2Bits: Grocery Stores-The Tale of 2 Masters
“Supermarkets today are as much about selling shelves to food companies as they are about selling food to customers.”
Rigged-Supermarket Shelves for Sale,
Center for Science in the Public Interest
Supermarkets collect $50 billion annually in trade and marketing fees from big food manufactures. This impacts the food available for you to buy.
Why is shopping for healthy food hard, especially during the holidays?
Candy bars fill racks on one side of the check-out aisle while the other side has refrigerated soda, energy drinks, and flavored water. Are these there for your convenience?
Why do most grocery stores stock the same items, have the same layout, and use similar display techniques?
Is it because of consumer demand? With increasing emphasis on improving our health by eating more nutritious food you’d think otherwise. Maybe there is another reason.
Large food companies spend billions of dollars to have their products well-displayed and easy for shoppers to find.
Special marketing deals between grocery stores and food manufacturers are the driving force behind what products are offered and how they are displayed.
Pay to display! What you want–more healthy food options–take a back seat to what large food manufactures pay to display. Ultimately what food options are selected, where they are located in a store, and how these items are displayed impact how you buy.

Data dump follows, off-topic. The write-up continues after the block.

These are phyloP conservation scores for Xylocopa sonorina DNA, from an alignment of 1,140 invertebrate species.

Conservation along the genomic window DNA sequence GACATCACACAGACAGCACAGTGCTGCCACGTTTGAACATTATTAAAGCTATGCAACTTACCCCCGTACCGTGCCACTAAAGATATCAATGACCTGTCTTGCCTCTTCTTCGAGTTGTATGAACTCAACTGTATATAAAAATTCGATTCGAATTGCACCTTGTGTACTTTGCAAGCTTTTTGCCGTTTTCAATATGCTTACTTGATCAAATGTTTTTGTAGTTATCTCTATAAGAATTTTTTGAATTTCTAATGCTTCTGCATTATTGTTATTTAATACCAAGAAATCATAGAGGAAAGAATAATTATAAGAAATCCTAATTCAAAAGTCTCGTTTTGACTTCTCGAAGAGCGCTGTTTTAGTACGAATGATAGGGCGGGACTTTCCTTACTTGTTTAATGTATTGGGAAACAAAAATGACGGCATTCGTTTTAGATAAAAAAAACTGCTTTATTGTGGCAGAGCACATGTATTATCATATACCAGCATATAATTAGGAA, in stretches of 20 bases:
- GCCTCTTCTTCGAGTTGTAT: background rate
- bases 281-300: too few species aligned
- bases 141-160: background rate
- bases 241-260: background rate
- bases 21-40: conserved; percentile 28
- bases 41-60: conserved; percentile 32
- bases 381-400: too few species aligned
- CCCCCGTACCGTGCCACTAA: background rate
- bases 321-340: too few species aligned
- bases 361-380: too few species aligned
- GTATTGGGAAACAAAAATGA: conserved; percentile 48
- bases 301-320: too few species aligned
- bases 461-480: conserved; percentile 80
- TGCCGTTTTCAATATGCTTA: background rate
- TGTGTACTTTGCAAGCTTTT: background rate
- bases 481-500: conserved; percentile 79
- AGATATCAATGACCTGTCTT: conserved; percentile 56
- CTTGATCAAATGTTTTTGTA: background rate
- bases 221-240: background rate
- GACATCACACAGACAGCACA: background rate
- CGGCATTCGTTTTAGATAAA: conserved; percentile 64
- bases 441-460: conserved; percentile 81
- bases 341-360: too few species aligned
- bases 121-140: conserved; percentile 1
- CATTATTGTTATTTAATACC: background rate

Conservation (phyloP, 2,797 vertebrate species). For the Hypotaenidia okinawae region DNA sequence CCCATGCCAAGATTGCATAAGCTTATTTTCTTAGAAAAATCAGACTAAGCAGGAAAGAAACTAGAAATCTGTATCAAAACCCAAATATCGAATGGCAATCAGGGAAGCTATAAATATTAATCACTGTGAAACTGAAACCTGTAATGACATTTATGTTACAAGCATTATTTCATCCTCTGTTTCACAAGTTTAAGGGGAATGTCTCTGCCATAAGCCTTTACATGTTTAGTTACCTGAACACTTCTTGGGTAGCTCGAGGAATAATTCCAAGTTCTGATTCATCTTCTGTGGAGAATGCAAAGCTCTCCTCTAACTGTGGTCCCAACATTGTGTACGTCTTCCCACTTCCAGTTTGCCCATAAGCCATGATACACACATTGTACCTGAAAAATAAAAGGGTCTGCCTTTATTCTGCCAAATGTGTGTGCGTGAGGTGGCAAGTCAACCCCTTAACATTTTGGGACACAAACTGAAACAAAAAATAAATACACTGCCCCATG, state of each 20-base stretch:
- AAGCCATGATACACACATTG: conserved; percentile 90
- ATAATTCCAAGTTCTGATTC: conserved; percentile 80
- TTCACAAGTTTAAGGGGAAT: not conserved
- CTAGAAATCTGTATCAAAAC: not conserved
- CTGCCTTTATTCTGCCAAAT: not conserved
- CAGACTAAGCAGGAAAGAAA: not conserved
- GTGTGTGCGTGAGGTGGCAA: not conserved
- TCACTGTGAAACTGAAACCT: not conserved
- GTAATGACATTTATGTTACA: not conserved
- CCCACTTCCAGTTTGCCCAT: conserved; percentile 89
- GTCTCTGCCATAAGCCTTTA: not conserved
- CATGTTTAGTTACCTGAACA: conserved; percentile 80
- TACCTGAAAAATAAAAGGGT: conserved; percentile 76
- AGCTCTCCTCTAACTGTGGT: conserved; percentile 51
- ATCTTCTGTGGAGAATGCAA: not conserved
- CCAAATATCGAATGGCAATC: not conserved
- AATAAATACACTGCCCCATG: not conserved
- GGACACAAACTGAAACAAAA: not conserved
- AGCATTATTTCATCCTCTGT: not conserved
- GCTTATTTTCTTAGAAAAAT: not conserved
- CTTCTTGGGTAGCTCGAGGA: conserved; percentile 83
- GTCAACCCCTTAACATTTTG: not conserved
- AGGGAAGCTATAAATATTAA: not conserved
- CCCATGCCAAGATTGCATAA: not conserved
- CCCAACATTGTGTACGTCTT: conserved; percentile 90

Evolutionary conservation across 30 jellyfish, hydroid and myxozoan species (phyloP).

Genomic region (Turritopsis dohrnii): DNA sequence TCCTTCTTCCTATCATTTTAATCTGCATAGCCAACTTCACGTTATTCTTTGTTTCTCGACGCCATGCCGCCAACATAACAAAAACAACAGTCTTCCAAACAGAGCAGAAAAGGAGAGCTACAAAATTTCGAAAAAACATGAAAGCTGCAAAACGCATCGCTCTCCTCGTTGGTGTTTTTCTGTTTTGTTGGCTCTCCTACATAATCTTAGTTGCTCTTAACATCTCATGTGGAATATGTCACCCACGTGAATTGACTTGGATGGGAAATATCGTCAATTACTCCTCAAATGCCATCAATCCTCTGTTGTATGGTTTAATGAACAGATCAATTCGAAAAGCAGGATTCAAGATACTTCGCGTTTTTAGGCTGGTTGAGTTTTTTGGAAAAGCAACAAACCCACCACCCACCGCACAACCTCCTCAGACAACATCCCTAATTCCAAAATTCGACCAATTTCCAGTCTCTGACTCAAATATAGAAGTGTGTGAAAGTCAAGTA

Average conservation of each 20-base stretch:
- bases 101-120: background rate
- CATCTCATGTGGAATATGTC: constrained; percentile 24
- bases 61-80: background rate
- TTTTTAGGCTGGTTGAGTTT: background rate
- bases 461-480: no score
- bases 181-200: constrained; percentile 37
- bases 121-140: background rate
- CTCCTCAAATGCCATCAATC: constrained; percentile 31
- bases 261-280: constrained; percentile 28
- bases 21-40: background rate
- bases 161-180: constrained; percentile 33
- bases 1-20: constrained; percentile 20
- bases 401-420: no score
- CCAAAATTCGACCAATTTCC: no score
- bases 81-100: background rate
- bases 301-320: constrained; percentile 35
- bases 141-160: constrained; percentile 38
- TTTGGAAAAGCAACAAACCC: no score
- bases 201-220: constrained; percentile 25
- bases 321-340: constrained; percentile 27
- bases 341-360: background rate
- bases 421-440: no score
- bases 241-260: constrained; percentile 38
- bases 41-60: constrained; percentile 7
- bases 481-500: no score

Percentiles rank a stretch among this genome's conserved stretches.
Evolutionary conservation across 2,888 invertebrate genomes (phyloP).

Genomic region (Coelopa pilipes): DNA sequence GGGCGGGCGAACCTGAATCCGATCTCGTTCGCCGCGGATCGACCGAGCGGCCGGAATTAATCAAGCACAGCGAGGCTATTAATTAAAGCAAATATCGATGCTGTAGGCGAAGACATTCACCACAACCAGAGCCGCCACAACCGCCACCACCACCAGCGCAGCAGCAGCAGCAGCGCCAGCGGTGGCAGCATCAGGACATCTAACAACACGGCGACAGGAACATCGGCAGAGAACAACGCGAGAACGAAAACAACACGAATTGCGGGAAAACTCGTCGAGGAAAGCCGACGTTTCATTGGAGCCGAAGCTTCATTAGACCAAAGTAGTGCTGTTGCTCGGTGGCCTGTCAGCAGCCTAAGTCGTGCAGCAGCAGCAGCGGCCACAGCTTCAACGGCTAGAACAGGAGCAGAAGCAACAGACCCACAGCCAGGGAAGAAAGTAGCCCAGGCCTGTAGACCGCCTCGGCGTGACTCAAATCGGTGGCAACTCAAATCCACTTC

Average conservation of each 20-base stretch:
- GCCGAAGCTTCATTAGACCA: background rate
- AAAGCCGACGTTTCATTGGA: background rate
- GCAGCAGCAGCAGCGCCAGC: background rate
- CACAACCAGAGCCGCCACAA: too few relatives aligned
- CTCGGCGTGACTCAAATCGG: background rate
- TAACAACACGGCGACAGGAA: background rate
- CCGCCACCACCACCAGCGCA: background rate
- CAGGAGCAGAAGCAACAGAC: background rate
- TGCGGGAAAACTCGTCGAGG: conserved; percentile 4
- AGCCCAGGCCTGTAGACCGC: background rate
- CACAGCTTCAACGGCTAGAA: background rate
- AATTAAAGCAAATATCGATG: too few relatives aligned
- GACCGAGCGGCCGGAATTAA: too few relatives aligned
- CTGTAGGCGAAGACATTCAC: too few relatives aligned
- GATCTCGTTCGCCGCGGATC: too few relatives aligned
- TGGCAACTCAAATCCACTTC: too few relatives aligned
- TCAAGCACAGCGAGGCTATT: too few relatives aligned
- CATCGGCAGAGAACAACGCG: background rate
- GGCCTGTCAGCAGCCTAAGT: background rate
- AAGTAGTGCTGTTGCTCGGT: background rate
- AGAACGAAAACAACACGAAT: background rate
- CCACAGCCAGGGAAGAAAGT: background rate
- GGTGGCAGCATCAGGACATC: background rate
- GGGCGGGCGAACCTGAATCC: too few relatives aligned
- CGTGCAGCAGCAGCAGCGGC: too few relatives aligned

Here are two of the display strategies that large food manufactures use in grocery stores that you should know about:
1. Category Captain:
Category Captains determine the entire layout of the section of the store it typically dominates, like freezer space or the snack foods aisle. For example, Nestle may be determining what brands and flavors are available in the frozen food section of your favorite grocery store.
2. End Caps and Shippers:
End-of-the-aisle displays, those cardboard displays you wheel your cart around, cost food manufacturers big bucks. A single “event” that might involve this attention- grabbing location for a few weeks in a single large chain could cost over $50,000.
These special “pay to play” fees will impact your access to innovative, healthier food options developed by smaller locally owned companies.
So what can you do? Become a savvy food shopper!
Know where your food comes from. Learn about the farmers that produce your products. These local farmers, value-added producers, and small innovative food manufacturers can’t afford the marketing fees big grocery stores charge.
Create an account on 2BuyAg and buy directly from farmers you know and trust. Shop at locally-owned grocery and specialty food stores. Support your local farmers’ markets.